2.	The recipient meets APNIC criteria for receiving the block (justified need).
	3.	The RIRs both agree to the transfer (which they will do absent a policy-based reason not to).

That is existing policy, so again, I am not sure why you think there is a problem.

> Then while ARIN is publicly trying to refuse to let control of this block go to APNIC, the Chinese President calls up the American President and tells him that China Telecom really needs this /8 block.  Further he tells the American President that if he doesn't back his request to move control of the /8 to APNIC  - then China will no longer buy America's debt.  By the end of the phone call the American President agrees to allow the /8 block to be moved to APNIC, and then his staff calls the powers that be to make this happen - and by nightfall the deal is done.  Voila, in a matter of hours ARIN has lost control of a whole /8 and the world's biggest sale of an IPv4 block all happened without any of ARIN's involvement or even their knowledge.  China Telecom didn't have to prove to ARIN they needed the block and none of ARIN's policies were followed.  ARIN just has to accept it.  ARIN didn't even get an administrative fee for this move.

This presumes so many facts not in evidence and is such wild and improbable speculation built on top of semi-plausible speculation that I simply can't take it seriously. I'm sorry.

> This is the way things are done in the real world and in the real marketplace.  So Owen, you asked how my comment below applies.  This scenario that I have laid out is of course the Armageddon of possibilities, but things like this, and things on a smaller scale can and WILL happen in the future.  It is inevitable!  So again I say, ARIN can either try and block or stall IPv4 from being transferred between 3rd parties, or ARIN can have the vision and realize the inevitability of what the near future is going to be like - and prepare its policies to accommodate it - and cheerfully administrate it for a reasonable fee.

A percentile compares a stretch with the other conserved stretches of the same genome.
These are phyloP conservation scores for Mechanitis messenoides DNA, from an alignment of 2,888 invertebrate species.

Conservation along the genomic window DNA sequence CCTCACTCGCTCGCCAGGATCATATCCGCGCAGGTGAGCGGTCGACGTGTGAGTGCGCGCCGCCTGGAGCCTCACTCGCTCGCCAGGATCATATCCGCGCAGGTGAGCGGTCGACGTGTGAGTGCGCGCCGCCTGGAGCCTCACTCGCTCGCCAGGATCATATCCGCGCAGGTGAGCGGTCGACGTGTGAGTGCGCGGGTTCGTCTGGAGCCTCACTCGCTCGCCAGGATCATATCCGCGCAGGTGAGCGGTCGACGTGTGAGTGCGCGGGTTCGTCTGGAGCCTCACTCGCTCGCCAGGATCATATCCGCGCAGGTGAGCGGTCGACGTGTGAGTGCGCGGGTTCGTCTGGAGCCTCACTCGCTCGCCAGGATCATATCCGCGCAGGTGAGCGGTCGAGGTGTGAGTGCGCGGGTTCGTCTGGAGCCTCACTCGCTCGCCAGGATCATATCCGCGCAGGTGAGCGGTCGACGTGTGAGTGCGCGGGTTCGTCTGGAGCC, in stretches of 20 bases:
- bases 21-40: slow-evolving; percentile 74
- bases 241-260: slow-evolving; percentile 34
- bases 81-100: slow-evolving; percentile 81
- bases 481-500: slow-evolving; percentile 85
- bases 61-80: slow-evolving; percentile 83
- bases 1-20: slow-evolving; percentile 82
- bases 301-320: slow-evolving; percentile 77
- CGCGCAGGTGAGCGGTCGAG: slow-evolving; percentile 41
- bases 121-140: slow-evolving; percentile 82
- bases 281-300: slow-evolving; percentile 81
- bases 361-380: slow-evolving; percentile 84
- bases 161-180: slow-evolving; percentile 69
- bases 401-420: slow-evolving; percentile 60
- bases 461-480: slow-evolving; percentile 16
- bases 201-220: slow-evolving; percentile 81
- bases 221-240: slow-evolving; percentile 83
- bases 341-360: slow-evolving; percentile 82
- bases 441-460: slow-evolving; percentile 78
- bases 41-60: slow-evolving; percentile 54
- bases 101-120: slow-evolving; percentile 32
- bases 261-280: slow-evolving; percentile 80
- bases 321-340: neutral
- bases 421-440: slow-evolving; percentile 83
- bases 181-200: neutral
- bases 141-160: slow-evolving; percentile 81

Proposal 178 has _NOTHING_ whatsoever to do with transfers. It only governs receipt and use of space from the ARIN free pool by parties requesting it from ARIN directly and keeping it registered in the ARIN database.

Transfers are governed under section 8 which already allows the type of transfer you seem to be concerned about. Please re-read section 8 of the NRPM and then if you still think there is a problem, by all means, attempt to describe the problem such that it can be addressed. However, please make that part of a separate thread as it is utterly and completely unrelated to proposal 178.

> I'll leave it to you and other folks in the community and the folks at ARIN - who know much more about the actual processes than I do, to come up with real world policies to accommodate the inevitable transfer by 3rd parties of IPv4 blocks.  When that happens I will applaud those policies in this community.  I suspect a lot of other will as well.  :-)  

I think you're a little late. You could have started clapping almost a year ago when we first adopted an inter-RIR transfer policy. Heck, in some ways, you could have started clapping in 2009 when we first adopted a specified transfer policy.